Studies aimed at investigating respiratory illness and the microbiology of those illnesses in remote communities have to date been limited by the inability to store and transport clinical specimens requiring freezing/refrigeration to urban laboratories. Our study has demonstrated that freezing of specimens for viral studies at the time of collection is not required,  however the detection of common respiratory bacteria is affected, with lower detection rates in mailed specimens.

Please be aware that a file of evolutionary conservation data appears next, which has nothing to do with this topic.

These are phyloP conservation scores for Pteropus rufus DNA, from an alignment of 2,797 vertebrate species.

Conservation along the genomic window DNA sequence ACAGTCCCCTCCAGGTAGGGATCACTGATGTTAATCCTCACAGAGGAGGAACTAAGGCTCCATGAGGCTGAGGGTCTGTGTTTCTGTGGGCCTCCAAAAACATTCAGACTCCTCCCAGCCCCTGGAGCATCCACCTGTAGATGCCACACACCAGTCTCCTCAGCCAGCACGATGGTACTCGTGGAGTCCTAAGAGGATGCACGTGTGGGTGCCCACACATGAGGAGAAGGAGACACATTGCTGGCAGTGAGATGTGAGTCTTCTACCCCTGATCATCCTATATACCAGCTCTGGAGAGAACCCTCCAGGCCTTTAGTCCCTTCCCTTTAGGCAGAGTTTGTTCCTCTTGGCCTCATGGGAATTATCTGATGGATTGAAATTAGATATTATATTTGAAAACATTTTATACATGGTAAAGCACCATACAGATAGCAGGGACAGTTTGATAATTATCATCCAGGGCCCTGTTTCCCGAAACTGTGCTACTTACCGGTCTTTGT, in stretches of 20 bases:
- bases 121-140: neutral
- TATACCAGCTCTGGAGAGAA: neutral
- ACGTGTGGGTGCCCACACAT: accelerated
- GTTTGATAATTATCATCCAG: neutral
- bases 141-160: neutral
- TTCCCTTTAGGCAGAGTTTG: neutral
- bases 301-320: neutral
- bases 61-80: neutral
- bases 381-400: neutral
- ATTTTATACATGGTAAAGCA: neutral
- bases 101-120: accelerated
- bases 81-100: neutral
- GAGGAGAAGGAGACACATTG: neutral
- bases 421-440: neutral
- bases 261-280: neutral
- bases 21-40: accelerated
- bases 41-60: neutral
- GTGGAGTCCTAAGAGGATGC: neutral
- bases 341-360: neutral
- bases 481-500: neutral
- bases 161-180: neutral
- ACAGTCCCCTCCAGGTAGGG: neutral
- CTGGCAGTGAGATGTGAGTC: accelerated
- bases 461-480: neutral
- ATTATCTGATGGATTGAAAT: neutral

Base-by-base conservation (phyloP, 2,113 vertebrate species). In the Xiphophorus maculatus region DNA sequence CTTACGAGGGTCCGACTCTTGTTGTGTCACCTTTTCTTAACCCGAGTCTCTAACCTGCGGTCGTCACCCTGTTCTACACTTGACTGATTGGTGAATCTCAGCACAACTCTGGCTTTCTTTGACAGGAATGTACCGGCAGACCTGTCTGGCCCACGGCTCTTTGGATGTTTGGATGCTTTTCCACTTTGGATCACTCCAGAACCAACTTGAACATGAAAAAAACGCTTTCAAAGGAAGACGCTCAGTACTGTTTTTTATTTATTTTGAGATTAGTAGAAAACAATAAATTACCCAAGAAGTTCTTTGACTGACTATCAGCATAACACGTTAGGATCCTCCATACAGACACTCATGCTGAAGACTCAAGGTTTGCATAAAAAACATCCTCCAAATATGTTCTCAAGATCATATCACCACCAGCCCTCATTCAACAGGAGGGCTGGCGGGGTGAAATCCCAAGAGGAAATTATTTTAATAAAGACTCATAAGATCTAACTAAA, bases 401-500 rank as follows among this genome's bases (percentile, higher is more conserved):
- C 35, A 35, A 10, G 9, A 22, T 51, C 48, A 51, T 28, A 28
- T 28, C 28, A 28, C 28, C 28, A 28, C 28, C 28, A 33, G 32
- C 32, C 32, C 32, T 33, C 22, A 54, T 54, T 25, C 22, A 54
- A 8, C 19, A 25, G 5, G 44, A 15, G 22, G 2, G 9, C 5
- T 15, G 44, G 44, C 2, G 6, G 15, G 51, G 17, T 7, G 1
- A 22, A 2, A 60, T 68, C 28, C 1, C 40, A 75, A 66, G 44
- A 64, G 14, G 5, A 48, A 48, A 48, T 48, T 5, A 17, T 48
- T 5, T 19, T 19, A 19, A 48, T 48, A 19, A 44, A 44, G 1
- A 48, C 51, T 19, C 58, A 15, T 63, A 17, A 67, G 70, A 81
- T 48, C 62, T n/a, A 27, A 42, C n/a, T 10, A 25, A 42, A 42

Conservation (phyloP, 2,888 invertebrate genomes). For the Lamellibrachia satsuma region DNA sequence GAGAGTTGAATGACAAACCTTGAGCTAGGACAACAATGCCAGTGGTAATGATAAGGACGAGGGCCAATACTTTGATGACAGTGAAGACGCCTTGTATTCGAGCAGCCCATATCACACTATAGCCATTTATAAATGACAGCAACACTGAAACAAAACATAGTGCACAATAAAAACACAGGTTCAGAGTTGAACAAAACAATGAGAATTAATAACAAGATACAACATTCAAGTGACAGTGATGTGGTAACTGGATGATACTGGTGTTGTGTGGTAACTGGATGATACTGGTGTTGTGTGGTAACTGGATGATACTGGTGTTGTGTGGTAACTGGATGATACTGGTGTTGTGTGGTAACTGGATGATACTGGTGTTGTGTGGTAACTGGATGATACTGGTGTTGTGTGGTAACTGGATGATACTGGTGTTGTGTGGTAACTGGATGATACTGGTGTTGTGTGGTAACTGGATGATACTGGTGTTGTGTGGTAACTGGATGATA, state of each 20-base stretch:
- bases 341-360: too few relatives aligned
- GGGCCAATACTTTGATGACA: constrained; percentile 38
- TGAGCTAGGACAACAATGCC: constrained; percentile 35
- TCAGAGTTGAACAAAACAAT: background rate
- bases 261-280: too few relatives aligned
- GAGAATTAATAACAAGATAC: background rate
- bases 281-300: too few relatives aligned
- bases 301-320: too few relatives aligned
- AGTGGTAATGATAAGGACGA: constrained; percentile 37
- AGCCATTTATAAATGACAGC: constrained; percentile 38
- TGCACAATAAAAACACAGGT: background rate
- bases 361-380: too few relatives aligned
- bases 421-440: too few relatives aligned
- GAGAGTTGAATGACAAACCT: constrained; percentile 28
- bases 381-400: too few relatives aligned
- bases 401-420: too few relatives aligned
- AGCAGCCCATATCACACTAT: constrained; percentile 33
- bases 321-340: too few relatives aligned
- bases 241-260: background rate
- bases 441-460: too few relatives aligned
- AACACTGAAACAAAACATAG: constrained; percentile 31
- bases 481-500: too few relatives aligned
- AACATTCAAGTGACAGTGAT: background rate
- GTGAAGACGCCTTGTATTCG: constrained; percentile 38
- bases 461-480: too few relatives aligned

The reasons for our findings are not clear, particularly given similar divergence was not identified for viruses . Overall, it is evident that there is at least a moderate loss in respiratory bacteria PCR sensitivity using the mailed samples compared to those that were transported frozen. This is further supported by the fact that the human DNA concentrations in the mailed samples were significantly lower (as indicated by ERV3 PCR) in the mailed samples, suggesting some DNA loss, possibly by degradation, in the posted samples. However, the amount of DNA loss that was observed (ie. to increase ERV3 Ct values by 1.6 cycles) cannot fully explain the lack of concordance between the paired samples, particularly the fact that some individuals had a very high load of a particular bacterial species in one nostril, but were negative for the same species in the other nostril. Focal bacterial colonies may be present in specific individuals but these would be expected to be randomly distributed between the left and right nostrils in the population as a whole. Furthermore for focal colonies to be a plausible explanation for our finding of higher sensitivity in frozen swabs (right nare swabs), this would need to assume that bacteria were more likely to colonise the right rather than the left nare. There are no data to support this assumption and we are currently testing this assumption by evaluating transport methods for swabs from taken from the same nare. Alternatively, given the overlap in confidence intervals for the sensitivities for each organism by transport method (Table 2), our findings may be a factor of inadequate sample size to compare differences in common respiratory bacteria.